Thursday, July 31, 2014

#AFSPC4 scrub on #Delta4, my first of many missed launches since moving to Florida

It was bound to happen, but after 23 months of living in Florida, I was out of town for a launch. The AFSPC 4 launch on the Delta 4 would have been my 22nd launch since moving to Florida Sept. 2012. I only attended one of the four scrubs on July 24th (I was hoping to watch it 7/23 while sailing), and was out of town for the other two scrubs. This has only happened to me twice before. The first mission where I witnessed a scrub (actually two) and missed the launch was STS-127 when +NASA invited the Student Ambassador's to a special conference and launch viewing opportunity. I did drive back one-week later from Cleveland (I was at NASA Glenn Research Center for my PhD research that summer) hoping to see STS-127, but it was scrubbed again. Luckily we did see the Lunar Reconnaissance Orbiter launch to the Moon (18 June 2009) with the Lunar CRater Observation and Sensing Satellite (LCROSS)! The second near-miss was for the Radiation Belt Storm Probes (RBSP) mission when I came for my interview with Space Florida and it scrubbed. We didn't move down to Florida from Cambridge until after the launch (September). For the record, my differentiation between a scrub and a delay is if they fuel the rocket. If it's fueled and doesn't fly, it's a scrub!

Rockets in mirror are closer than they appear. We slowly watched a blue sky over the rocket get covered by lightning storms in the area and heavy cloud coverage.

The fact that Florida is launching nearly one rocket per month is still a great pace and as activity increases on the space coast, I look forward to the future where I'm missing several launches per month. I believe we can achieve the frequency of one orbital launch per week complemented by suborbital flights even more frequent than that. I won't predict when that happens, because we all know that it's "only two years away".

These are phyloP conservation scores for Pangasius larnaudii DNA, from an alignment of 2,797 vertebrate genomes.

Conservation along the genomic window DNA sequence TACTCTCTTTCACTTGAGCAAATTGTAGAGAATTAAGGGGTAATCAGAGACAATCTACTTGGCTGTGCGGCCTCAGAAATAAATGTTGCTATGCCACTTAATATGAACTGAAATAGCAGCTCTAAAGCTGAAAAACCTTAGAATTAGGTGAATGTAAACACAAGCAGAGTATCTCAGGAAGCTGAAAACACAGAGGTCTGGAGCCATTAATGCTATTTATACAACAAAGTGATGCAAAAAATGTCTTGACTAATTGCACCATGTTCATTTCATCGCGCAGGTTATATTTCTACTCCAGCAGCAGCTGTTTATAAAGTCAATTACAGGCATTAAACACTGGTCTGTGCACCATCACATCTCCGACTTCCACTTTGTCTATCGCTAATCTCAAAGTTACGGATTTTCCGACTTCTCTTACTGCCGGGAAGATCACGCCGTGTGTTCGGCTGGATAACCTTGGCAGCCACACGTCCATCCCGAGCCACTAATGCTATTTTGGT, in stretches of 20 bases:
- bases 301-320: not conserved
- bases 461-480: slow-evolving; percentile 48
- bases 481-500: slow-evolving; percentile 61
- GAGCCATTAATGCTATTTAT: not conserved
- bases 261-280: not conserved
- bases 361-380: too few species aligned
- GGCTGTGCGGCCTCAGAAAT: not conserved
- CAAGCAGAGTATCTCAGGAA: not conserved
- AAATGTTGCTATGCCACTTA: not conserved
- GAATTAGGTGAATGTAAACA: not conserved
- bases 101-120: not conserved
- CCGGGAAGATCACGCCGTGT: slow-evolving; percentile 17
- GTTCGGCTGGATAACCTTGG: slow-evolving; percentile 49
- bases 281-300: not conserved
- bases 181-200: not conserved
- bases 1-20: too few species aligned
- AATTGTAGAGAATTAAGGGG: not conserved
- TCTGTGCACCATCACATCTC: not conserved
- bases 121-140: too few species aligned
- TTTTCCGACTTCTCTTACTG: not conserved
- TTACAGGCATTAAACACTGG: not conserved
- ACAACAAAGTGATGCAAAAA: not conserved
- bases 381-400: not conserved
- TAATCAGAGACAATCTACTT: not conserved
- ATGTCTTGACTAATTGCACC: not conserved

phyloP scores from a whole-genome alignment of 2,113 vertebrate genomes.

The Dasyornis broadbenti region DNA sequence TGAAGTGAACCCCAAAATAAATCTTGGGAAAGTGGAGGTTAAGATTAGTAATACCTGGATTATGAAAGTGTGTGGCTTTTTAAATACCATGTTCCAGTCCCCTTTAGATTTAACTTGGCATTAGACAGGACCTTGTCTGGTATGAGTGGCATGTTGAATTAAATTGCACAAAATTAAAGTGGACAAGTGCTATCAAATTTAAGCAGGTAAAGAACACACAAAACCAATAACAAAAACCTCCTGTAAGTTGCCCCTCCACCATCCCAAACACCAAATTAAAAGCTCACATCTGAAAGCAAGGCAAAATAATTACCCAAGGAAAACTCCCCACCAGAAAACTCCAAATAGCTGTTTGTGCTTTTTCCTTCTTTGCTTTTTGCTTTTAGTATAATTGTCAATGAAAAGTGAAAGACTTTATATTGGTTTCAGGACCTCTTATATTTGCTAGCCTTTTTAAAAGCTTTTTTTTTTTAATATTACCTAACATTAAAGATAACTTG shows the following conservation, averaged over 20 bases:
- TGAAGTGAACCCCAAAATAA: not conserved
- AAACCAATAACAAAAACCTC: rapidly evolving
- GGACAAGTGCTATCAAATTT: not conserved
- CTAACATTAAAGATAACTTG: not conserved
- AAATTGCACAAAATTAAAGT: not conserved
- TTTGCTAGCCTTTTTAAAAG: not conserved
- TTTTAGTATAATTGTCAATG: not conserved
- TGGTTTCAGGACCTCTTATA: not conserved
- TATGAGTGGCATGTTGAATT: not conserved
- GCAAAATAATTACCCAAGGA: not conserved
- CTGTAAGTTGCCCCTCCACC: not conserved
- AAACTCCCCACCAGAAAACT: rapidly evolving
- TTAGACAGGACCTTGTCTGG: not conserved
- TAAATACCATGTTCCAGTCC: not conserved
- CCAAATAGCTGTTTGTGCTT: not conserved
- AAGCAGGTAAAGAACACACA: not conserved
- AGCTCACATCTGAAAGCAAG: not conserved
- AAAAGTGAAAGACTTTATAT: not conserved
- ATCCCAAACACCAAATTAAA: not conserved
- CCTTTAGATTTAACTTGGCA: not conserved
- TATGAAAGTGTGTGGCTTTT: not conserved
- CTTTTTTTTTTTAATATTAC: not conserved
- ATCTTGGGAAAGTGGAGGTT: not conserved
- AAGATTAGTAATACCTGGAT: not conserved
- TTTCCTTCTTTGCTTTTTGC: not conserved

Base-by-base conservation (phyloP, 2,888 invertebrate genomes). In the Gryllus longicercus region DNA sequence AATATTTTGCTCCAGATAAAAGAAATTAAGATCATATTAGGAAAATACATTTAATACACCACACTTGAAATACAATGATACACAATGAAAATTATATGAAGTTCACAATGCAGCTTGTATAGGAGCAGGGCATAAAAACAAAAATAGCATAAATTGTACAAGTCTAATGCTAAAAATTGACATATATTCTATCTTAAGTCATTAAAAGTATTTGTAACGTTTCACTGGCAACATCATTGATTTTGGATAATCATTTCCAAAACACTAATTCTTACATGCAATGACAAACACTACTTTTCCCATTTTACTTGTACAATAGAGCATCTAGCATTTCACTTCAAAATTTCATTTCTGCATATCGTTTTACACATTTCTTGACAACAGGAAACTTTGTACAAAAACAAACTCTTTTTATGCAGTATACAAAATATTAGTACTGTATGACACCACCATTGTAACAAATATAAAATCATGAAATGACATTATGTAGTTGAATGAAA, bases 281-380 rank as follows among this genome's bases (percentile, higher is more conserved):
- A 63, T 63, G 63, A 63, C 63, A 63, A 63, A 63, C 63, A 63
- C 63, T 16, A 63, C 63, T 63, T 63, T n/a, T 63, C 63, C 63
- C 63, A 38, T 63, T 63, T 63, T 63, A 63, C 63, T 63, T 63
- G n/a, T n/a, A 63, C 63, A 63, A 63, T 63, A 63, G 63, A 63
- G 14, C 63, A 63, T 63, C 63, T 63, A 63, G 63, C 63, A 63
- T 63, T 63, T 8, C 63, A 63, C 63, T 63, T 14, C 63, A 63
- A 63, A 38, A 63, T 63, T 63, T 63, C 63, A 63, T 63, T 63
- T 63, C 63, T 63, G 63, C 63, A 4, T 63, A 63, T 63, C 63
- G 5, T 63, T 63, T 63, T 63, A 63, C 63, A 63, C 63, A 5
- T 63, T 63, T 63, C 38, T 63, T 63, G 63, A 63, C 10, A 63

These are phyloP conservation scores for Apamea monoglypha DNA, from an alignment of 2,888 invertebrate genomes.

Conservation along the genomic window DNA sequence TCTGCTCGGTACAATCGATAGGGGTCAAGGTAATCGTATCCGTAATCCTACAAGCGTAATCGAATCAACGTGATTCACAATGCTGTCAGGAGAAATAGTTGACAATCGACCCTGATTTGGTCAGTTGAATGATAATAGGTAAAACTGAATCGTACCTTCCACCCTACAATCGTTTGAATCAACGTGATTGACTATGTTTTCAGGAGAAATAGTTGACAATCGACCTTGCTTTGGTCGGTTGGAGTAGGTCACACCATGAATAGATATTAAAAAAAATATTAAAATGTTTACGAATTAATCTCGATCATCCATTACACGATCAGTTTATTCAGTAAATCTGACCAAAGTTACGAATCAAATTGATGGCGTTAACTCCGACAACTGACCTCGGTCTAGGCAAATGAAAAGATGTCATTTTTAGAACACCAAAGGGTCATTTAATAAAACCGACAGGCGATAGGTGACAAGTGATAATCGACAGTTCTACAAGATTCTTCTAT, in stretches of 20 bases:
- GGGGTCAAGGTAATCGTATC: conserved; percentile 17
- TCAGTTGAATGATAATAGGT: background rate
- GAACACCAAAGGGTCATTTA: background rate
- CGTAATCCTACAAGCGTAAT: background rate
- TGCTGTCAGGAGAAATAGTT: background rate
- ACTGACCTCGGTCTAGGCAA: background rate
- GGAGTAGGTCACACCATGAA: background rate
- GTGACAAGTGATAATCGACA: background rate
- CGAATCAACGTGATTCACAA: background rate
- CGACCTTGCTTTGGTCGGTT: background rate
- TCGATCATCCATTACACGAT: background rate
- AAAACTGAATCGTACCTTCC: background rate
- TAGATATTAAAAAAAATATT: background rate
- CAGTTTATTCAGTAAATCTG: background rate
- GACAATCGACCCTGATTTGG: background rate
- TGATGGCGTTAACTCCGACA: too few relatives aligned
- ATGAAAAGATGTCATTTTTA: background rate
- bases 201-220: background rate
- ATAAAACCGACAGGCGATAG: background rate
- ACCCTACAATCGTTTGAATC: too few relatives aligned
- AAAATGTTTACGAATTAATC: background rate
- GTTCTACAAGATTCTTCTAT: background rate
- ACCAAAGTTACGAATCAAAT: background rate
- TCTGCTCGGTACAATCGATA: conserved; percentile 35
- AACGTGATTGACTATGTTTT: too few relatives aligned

Too late... clouds are overhead of the rocket and then launch window officially closed. If the launch window was longer (or opened earlier), they may have been able to launch that evening.

For those keeping score on launches, scrubs and delays, here's's summary of this mission. Previous launch information can be viewed on their extremely useful Launch Log.

July 28 Delta 4  •  AFSPC 4
Launch time: 2328 GMT (7:28 p.m. EDT)
Launch site: SLC-37B, Cape Canaveral Air Force Station, Florida

A United Launch Alliance Delta 4 rocket launched the AFSPC 4 mission for the U.S. Air Force. The rocket flew in the Medium+ (4,2) configuration with two solid rocket boosters. The payloads included two satellites for the Geosynchronous Space Situational Awareness Program. Delayed from February. Moved forward from December. Scrubbed on July 23, July 24, July 25 and July 26. See our Mission Status Center. [July 28]


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